It’s an important distinction we need to recognize, especially when parenting. “What” feels like memorizing the particular facts or beliefs without really addressing the “Why” or “How” we arrived there.
These “What” topics could be the big ones too: religion or politics or the other potentially hot button issues we can face.
But the question is: do we really want our kids to just unquestioningly go along with what we believe? What happens if (when) we aren’t the ones who have the most influence in their lives?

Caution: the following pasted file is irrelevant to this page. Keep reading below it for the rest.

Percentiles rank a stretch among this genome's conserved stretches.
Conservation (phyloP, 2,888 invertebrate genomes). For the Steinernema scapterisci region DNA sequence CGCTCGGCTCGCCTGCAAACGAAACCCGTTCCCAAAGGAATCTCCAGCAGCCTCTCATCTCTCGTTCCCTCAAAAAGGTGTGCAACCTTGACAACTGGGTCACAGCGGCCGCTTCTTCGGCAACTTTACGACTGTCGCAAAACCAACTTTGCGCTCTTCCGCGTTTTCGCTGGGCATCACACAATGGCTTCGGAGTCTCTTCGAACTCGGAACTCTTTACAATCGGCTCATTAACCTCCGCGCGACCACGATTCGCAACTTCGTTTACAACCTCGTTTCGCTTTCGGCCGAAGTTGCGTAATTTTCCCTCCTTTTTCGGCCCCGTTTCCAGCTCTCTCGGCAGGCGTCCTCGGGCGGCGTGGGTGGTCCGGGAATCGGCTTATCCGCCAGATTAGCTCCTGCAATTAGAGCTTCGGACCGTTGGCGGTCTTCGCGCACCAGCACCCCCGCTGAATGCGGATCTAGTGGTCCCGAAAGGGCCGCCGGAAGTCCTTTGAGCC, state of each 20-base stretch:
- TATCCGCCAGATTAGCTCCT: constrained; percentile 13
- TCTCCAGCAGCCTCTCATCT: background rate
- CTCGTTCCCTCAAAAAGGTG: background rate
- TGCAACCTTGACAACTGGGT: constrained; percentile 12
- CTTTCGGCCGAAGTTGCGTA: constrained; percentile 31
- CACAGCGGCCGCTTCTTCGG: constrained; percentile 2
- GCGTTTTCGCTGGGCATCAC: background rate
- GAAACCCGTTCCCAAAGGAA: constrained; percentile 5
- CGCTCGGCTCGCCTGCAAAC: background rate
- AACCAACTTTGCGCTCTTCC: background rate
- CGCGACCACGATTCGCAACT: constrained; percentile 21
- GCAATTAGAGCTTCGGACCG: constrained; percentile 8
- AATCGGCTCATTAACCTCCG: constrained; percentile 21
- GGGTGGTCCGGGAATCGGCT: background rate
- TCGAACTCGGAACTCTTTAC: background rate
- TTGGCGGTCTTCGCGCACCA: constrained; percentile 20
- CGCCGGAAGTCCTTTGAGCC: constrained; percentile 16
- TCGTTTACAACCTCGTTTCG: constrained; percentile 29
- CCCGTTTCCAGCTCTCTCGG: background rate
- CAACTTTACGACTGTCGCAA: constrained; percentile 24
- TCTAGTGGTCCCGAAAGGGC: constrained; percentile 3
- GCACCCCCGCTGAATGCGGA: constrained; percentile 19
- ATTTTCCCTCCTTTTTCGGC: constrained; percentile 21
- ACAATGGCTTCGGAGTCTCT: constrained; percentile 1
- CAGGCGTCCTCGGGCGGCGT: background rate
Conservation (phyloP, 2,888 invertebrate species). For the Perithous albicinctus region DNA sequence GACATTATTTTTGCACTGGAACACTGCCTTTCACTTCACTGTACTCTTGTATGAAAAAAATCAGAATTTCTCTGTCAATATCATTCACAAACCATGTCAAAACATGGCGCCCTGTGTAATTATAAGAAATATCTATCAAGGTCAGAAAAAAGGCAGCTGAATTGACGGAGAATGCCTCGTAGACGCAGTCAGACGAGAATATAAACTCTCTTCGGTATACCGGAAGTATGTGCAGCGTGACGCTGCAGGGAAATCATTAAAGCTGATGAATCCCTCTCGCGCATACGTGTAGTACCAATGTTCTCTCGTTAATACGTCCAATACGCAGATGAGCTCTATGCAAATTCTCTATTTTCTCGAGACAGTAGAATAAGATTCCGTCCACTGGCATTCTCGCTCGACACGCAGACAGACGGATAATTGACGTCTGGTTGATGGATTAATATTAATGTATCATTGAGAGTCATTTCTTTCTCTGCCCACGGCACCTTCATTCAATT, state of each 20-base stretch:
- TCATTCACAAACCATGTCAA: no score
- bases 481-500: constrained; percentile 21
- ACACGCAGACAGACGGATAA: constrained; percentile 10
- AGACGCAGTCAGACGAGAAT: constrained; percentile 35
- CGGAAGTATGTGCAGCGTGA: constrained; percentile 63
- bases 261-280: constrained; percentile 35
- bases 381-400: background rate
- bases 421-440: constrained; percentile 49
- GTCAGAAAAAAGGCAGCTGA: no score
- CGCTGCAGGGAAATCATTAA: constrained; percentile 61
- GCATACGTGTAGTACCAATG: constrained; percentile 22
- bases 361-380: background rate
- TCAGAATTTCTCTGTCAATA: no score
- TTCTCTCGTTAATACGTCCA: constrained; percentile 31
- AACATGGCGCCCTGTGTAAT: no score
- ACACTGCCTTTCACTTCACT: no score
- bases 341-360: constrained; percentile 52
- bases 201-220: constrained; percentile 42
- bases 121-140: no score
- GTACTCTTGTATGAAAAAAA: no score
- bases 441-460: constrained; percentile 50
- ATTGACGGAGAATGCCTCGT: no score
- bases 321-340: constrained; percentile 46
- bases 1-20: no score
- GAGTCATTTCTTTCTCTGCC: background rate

Helping them to understand the “Whys” of what we believe is important. And showing or guiding them along to determine How we got to these conclusions. A framework for making logical decisions based on facts and good sources will benefit them — all of us — way more than memorizing what to believe.
The best way we can do this is by doing it ourselves, diving into topics and being willing to admit “I don’t know” when we’re faced with complex questions we don’t have the answer to right now. And it’s ok to embrace uncertainty and gray areas in these things and, maybe, that ambiguity will always be there.
Most important, we need to accept them if they arrive at some different answers than we did ourselves. Because at the end of the day, in comparison to our relationship with them, everything else pales.